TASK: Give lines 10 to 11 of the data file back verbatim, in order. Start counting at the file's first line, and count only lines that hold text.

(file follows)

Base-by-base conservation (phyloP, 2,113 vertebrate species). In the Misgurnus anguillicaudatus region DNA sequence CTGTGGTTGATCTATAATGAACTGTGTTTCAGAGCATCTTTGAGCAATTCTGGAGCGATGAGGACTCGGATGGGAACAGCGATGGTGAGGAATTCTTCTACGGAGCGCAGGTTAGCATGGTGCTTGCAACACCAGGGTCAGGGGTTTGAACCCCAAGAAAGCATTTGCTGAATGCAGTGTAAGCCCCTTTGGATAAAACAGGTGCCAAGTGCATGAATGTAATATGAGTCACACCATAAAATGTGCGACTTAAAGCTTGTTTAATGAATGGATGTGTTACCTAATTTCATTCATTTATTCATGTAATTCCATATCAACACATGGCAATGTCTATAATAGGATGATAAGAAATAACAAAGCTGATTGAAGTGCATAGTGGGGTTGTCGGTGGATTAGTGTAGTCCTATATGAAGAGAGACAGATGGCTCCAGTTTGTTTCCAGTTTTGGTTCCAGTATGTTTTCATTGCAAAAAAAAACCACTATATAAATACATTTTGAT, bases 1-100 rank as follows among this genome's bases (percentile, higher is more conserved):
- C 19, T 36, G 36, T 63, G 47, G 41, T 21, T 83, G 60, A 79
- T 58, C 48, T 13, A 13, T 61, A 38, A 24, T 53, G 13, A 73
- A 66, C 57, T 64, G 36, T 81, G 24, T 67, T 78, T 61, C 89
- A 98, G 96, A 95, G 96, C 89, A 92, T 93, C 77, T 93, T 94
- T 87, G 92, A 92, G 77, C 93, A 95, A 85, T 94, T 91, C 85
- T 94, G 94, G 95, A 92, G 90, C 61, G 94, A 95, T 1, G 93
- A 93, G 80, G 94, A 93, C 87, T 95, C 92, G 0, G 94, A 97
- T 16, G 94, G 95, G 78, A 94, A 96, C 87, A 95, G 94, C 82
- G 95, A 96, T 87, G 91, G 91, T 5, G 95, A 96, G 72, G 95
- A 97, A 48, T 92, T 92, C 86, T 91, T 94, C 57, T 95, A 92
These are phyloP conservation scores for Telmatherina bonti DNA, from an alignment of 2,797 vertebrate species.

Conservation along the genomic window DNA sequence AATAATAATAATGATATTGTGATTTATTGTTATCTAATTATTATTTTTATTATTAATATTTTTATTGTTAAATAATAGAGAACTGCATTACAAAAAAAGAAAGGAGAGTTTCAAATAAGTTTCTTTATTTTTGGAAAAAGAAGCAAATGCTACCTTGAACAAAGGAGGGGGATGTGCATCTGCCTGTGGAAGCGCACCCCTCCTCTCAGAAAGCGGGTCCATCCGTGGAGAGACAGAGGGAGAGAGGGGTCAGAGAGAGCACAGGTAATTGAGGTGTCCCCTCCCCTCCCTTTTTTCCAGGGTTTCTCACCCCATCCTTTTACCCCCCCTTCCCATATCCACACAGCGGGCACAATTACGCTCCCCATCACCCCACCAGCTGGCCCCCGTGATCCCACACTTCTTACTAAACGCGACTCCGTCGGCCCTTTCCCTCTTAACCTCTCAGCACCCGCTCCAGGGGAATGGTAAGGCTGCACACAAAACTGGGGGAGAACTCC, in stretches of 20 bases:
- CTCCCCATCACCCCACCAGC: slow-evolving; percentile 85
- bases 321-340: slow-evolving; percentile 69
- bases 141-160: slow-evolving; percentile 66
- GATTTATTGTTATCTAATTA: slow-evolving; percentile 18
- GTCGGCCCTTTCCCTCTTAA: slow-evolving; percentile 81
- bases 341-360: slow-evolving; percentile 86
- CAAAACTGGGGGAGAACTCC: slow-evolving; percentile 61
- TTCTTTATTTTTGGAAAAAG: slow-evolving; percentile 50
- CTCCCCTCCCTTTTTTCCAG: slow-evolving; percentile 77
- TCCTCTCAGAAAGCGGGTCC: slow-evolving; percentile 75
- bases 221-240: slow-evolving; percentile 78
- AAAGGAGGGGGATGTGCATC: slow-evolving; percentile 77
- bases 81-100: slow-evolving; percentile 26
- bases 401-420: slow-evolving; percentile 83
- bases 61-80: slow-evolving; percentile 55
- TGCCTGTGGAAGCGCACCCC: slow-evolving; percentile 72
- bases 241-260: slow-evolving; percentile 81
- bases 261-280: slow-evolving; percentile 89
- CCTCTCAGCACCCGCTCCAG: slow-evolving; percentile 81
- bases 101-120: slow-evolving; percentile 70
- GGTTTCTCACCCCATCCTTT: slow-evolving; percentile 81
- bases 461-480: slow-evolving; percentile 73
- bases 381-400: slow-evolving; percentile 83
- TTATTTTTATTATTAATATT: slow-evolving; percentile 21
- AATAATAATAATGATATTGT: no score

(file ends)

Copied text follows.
- G 95, A 96, T 87, G 91, G 91, T 5, G 95, A 96, G 72, G 95
- A 97, A 48, T 92, T 92, C 86, T 91, T 94, C 57, T 95, A 92